Examining Preservice Teacher Technology Development During the COVID-19 Pandemic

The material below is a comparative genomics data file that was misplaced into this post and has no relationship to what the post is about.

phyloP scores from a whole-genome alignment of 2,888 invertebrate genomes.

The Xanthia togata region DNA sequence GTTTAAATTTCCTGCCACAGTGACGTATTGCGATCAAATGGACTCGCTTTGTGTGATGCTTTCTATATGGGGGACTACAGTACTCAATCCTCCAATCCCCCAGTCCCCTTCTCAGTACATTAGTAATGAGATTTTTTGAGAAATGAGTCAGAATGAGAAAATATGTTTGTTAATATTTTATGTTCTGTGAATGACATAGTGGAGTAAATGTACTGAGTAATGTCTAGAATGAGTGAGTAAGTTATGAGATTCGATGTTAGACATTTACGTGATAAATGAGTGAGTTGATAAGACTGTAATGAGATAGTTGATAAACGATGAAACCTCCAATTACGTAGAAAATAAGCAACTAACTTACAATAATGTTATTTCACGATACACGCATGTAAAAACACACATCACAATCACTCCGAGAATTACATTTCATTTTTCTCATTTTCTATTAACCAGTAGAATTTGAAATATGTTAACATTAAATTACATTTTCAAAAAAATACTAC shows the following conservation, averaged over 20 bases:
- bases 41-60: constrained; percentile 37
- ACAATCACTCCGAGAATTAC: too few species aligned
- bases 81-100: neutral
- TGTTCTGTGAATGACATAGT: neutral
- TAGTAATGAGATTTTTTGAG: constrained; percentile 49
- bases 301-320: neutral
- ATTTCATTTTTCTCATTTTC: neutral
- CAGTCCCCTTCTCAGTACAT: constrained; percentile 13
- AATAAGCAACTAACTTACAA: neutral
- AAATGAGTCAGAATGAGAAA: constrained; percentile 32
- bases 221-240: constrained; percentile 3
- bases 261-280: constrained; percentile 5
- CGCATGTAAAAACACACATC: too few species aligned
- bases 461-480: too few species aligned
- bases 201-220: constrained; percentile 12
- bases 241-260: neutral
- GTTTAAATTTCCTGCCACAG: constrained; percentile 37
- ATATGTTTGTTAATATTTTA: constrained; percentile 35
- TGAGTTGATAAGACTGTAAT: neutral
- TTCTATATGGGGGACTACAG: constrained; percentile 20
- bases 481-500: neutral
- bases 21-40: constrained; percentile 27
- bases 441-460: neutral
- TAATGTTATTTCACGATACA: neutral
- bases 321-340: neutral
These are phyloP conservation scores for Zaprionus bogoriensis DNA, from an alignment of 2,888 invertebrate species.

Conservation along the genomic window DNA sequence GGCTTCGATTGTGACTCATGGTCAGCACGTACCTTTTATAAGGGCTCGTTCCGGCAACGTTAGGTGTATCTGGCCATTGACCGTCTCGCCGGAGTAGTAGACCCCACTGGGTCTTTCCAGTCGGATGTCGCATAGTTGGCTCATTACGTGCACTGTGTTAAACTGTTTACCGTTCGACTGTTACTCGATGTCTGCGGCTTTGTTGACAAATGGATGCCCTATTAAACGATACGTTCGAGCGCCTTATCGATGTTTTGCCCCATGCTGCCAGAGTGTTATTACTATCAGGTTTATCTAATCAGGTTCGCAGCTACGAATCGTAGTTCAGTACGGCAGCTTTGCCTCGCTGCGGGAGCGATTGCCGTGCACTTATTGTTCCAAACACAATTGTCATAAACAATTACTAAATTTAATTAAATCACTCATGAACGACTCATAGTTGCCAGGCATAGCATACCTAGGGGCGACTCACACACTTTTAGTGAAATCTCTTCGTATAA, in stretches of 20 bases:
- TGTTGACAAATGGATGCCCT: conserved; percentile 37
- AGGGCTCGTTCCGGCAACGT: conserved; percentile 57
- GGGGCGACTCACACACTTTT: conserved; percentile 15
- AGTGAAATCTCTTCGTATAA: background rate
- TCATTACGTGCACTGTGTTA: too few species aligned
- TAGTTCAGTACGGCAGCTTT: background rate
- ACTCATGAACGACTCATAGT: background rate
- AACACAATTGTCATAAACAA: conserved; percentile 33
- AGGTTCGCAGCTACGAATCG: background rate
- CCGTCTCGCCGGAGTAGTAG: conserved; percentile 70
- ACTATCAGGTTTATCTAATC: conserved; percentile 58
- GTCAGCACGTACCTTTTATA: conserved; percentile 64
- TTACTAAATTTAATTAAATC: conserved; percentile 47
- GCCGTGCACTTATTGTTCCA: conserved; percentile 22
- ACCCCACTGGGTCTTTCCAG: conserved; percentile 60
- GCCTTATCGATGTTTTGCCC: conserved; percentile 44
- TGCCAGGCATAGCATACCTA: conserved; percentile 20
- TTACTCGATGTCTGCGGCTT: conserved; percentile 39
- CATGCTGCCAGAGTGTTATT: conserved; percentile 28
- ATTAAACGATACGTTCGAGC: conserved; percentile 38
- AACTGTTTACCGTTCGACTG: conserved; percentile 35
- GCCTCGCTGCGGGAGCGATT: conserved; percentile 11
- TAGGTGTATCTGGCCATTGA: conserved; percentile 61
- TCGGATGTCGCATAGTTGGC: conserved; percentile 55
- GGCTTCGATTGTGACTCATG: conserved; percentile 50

As education faces abrupt changes due to the COVID-19 pandemic, the knowledge preservice teachers need to effectively integrate technology has become critical. This study examined how the instructional experience of preservice and clinical teachers influenced the development of T-dimensional self-efficacy. Further, the study identified T-dimensional development using demographic, program, and construct variables within a teacher education program currently restructuring its technology integration efforts. A longitudinal, quantitative research survey was administered as a pre-post-survey to preservice teachers during traditional face-to-face instruction in Fall 2019 and clinical teachers in emergency remote learning in Spring 2020. Clinical teachers had a statistically significant increase in TPK self-efficacy from pre to post-survey, during emergency remote learning. Pre-survey results indicate preservice teachers reported lower self-efficacy in all T-dimensions compared to clinical teachers with a statistically significant difference between the two groups' TCK self-efficacy. However, preservice teachers outperformed clinical teachers in all T-dimensions after participating in the traditional face-to-face instruction, compared to clinical teacher's participation in emergency remote learning. Further, in order to develop a more in-depth picture of TPACK within the teacher education program, Kruskal-Wallis H Tests were used to examine the differences in TPACK across gender, age, race, program, and intended certification level. The tests identified a statistically significant difference in TPACK by age groups. While not statistically significant, preservice and clinical teachers across all subpopulations reported the least self-efficacy in TK. A lack of systematic integration of technology through a stand-alone technology course or across methods courses is likely the cause. Finally, multiple regression revealed that all constructs significantly predicted TPACK, however, TPK, PK, and PCK explained the majority of variance in the clinical teacher's TPACK development. Thus, a continued focus on pedagogical knowledge with and without technology may support preservice teachers' TPACK development. Future research and program implications are discussed.